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It’s been a few weeks now, and I have to admit that I’ve got the post-America’s Small Business Summit blues.
I walk around the office stopping at co-workers’ desks expecting them to tell me about their amazing products and offering me free, branded swag—perhaps a pair of orange Converse, which CareerBuilder handed out, or a Small Business Saturday tote bag, courtesy of the nice American Express people.
I keep hanging out in conference rooms waiting for my chosen breakout session to begin. Wait. … Where is everyone? Maybe they’re at one of the other breakout sessions? Probably at the one on accessing alternative capital. Perhaps I should go find out.
And … just where is the afternoon ice-cream station?
From June 11 to 13, more than 800 small business owners and chamber and association executives came together in Washington, D.C., to network, learn, and bring the collective voice of business to Congress. And eat ice cream.
Small businesses are embracing technology. This year’s summit broke all previous social media engagement records. There were more than 1,900 tweets from 770 contributors (using the summit hashtags #ASBS and #IAmSmallBiz), as well as broad engagement on Facebook and Instagram.
Young Entrepreneurs Academy’s sixth annual Saunders Scholars Competition. This year’s YEA winners were high school juniors Riley Benner and Luke Zaremski, who created Phoenix Haberdashery, a line of reversible neckties. The Rochester, New York, duo was awarded college scholarship money, a business reward package, and an opportunity to audition for ABC’s hit show Shark Tank.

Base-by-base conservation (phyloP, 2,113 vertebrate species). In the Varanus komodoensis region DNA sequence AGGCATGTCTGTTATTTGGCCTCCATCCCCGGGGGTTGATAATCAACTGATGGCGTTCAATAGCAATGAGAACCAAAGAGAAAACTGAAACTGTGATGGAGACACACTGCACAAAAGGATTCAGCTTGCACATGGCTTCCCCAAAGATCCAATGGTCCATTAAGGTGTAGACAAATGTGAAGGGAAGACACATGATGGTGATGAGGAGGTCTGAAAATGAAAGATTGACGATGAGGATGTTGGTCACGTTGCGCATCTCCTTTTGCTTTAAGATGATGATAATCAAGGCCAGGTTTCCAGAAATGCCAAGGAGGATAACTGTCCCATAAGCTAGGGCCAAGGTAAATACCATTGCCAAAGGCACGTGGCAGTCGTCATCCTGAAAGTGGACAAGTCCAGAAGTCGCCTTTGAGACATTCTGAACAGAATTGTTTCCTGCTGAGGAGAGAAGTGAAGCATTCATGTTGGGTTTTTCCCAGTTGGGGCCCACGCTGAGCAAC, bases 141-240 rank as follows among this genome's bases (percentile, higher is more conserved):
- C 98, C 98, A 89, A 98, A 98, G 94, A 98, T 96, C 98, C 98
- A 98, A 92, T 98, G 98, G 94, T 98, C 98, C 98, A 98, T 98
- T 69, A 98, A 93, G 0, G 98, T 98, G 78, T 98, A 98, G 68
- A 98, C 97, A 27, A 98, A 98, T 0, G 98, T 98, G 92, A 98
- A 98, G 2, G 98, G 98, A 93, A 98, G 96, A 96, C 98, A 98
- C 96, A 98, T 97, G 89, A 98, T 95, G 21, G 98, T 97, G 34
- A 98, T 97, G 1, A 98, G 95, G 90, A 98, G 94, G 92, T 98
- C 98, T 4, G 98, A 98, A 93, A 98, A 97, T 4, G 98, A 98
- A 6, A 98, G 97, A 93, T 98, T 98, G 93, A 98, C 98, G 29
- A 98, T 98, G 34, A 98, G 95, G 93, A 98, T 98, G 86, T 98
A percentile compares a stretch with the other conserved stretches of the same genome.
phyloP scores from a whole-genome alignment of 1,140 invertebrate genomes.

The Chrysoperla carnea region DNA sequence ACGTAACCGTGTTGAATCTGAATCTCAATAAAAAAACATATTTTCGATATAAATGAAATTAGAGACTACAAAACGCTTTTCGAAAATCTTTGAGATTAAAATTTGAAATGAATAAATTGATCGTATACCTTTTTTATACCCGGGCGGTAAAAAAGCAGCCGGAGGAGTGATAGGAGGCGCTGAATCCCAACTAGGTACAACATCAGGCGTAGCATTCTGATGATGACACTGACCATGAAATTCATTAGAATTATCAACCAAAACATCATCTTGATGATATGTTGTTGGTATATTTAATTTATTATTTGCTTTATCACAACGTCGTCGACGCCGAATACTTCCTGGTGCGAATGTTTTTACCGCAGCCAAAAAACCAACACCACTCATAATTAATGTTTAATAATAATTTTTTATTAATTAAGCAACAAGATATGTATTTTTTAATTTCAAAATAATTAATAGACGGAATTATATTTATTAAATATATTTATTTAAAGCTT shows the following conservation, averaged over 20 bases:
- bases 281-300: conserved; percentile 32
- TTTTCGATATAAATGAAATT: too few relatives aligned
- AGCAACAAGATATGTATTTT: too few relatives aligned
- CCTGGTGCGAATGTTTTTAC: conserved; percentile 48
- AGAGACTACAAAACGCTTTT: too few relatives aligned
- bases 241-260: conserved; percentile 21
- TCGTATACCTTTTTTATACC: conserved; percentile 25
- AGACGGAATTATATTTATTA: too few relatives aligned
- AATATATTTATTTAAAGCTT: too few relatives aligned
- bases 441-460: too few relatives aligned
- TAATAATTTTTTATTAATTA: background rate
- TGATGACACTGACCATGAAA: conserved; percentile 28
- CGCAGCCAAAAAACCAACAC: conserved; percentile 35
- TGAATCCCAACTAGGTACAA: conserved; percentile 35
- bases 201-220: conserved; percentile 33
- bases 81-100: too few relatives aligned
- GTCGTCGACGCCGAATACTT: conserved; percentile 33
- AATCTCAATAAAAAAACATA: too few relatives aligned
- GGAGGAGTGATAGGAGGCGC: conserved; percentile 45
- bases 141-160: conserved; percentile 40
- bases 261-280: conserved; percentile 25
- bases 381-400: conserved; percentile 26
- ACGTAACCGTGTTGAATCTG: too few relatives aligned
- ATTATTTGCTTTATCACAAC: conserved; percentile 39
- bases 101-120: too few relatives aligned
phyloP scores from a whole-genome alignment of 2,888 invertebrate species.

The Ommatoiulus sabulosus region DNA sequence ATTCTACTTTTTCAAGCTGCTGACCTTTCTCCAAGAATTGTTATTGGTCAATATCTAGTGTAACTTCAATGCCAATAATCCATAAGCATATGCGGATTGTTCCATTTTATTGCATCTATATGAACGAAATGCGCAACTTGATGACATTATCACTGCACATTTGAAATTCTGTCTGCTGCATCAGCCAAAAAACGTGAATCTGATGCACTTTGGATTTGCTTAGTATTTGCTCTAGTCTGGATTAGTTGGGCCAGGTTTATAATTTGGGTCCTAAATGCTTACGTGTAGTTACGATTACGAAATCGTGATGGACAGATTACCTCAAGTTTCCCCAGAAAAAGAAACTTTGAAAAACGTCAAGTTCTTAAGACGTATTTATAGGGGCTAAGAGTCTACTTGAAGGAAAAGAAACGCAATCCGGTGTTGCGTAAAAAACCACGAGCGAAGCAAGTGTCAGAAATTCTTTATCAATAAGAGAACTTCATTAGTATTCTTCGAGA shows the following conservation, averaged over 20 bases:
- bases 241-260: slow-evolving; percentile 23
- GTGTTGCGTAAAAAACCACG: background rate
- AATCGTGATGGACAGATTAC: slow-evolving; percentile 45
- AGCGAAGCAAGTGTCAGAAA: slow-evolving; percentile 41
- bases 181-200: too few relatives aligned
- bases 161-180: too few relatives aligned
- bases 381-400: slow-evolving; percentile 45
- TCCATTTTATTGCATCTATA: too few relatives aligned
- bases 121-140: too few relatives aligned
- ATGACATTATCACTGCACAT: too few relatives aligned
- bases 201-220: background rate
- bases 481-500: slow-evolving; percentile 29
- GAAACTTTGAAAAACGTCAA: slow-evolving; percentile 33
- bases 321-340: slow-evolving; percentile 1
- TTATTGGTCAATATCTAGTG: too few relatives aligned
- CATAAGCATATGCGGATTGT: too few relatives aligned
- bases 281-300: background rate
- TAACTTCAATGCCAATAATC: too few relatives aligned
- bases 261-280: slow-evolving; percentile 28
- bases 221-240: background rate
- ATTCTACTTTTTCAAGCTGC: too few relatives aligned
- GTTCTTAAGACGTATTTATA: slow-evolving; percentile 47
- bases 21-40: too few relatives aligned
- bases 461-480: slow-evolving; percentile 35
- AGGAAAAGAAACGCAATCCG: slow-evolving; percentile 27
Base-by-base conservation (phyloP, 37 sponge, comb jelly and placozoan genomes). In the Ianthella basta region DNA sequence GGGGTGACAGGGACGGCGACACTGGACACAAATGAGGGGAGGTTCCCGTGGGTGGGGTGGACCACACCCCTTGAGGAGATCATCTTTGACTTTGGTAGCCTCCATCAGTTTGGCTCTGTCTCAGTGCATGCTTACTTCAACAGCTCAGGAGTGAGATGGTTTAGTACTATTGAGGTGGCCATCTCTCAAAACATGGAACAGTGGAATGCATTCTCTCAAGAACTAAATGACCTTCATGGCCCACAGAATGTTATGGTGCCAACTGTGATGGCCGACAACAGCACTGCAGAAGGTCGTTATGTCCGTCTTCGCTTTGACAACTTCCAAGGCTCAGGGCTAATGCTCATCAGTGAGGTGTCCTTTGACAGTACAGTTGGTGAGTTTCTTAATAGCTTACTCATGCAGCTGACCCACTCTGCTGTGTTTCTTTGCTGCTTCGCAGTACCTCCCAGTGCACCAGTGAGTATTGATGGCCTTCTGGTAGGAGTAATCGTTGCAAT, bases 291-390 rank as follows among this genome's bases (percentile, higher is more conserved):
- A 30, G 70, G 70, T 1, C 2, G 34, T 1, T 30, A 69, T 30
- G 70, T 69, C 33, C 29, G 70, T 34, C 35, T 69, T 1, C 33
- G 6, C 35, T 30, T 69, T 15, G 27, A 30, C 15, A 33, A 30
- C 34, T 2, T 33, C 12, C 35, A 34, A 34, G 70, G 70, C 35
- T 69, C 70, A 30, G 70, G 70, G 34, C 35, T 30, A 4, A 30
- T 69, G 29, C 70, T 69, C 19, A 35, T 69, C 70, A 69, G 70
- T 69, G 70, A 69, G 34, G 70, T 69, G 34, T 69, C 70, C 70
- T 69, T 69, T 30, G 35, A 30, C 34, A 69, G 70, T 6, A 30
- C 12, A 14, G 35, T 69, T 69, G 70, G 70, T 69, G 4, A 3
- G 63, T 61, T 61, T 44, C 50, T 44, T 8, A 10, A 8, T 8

1776. “Innovation isn’t about the success; it’s about the 99% of the failures it took to get to that success,” said Ben Huh of the monstrously popular humor website Cheezburger.
Chesapeake Bay Candle became a worldwide phenomenon, company co-founder Mei Xu struggled to figure out what home décor product she and her husband and business partner wanted to sell. In 1994, they set up a booth at the Charlotte Gift Fair in North Carolina with five to six products, including silk trees, car seat covers, and candles. “Maybe it was because it was September and people were looking for holiday gifts, but the candles sold better than the others. From that point on, we were focused.”
The Cook Political Report explained his choices in beverages. “Coors Light was the first beer company that subscribed. Of course, I’m going to buy their beer!”
Enterprising States study from the U.S. Chamber of Commerce Foundation (USCCF). The study was released at the summit, where Govs. Pat McCrory (NC) and Gary Herbert (UT) discussed the skills gap and what states are doing to address it. “This country’s skills gap is one of the most consequential public policy challenges we face right now,” said USCCF President and former Gov. John McKernan Jr (ME). “It holds back our economy when employers can’t find workers with the skills they need to run their businesses. Altogether, it threatens our growth and competiveness.”